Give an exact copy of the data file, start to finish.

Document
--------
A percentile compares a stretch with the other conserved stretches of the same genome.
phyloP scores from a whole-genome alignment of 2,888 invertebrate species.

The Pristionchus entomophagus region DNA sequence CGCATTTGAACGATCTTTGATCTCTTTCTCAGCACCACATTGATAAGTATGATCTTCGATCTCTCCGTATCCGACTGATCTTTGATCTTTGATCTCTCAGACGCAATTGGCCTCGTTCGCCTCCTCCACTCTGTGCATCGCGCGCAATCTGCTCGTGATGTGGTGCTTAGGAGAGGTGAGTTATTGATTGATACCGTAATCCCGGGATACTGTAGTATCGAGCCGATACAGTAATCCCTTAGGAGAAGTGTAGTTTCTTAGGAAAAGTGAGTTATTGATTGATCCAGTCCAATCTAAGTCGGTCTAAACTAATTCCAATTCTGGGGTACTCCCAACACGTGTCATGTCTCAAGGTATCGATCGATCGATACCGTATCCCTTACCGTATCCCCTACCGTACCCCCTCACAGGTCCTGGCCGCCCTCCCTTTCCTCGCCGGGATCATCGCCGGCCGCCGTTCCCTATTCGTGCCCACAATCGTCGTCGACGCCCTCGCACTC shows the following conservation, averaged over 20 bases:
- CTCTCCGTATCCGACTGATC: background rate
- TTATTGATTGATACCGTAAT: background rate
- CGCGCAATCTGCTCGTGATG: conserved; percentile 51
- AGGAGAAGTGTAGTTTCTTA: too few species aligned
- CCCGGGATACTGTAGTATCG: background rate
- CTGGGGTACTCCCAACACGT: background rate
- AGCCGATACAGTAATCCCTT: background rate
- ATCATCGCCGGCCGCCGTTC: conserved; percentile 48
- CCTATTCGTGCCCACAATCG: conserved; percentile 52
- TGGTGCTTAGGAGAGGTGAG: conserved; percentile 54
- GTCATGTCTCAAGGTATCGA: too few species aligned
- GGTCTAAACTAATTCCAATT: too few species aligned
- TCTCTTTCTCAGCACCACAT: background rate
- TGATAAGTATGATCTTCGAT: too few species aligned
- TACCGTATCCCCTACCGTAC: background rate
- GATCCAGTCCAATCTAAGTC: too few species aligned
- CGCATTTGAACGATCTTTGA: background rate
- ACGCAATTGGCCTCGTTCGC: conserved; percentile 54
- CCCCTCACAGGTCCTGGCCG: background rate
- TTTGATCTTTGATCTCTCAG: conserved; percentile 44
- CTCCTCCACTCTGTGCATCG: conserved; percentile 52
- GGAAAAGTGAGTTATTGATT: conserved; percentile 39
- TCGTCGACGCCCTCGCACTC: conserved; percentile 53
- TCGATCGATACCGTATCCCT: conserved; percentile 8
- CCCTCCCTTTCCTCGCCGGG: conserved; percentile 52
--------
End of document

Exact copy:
A percentile compares a stretch with the other conserved stretches of the same genome.
phyloP scores from a whole-genome alignment of 2,888 invertebrate species.

The Pristionchus entomophagus region DNA sequence CGCATTTGAACGATCTTTGATCTCTTTCTCAGCACCACATTGATAAGTATGATCTTCGATCTCTCCGTATCCGACTGATCTTTGATCTTTGATCTCTCAGACGCAATTGGCCTCGTTCGCCTCCTCCACTCTGTGCATCGCGCGCAATCTGCTCGTGATGTGGTGCTTAGGAGAGGTGAGTTATTGATTGATACCGTAATCCCGGGATACTGTAGTATCGAGCCGATACAGTAATCCCTTAGGAGAAGTGTAGTTTCTTAGGAAAAGTGAGTTATTGATTGATCCAGTCCAATCTAAGTCGGTCTAAACTAATTCCAATTCTGGGGTACTCCCAACACGTGTCATGTCTCAAGGTATCGATCGATCGATACCGTATCCCTTACCGTATCCCCTACCGTACCCCCTCACAGGTCCTGGCCGCCCTCCCTTTCCTCGCCGGGATCATCGCCGGCCGCCGTTCCCTATTCGTGCCCACAATCGTCGTCGACGCCCTCGCACTC shows the following conservation, averaged over 20 bases:
- CTCTCCGTATCCGACTGATC: background rate
- TTATTGATTGATACCGTAAT: background rate
- CGCGCAATCTGCTCGTGATG: conserved; percentile 51
- AGGAGAAGTGTAGTTTCTTA: too few species aligned
- CCCGGGATACTGTAGTATCG: background rate
- CTGGGGTACTCCCAACACGT: background rate
- AGCCGATACAGTAATCCCTT: background rate
- ATCATCGCCGGCCGCCGTTC: conserved; percentile 48
- CCTATTCGTGCCCACAATCG: conserved; percentile 52
- TGGTGCTTAGGAGAGGTGAG: conserved; percentile 54
- GTCATGTCTCAAGGTATCGA: too few species aligned
- GGTCTAAACTAATTCCAATT: too few species aligned
- TCTCTTTCTCAGCACCACAT: background rate
- TGATAAGTATGATCTTCGAT: too few species aligned
- TACCGTATCCCCTACCGTAC: background rate
- GATCCAGTCCAATCTAAGTC: too few species aligned
- CGCATTTGAACGATCTTTGA: background rate
- ACGCAATTGGCCTCGTTCGC: conserved; percentile 54
- CCCCTCACAGGTCCTGGCCG: background rate
- TTTGATCTTTGATCTCTCAG: conserved; percentile 44
- CTCCTCCACTCTGTGCATCG: conserved; percentile 52
- GGAAAAGTGAGTTATTGATT: conserved; percentile 39
- TCGTCGACGCCCTCGCACTC: conserved; percentile 53
- TCGATCGATACCGTATCCCT: conserved; percentile 8
- CCCTCCCTTTCCTCGCCGGG: conserved; percentile 52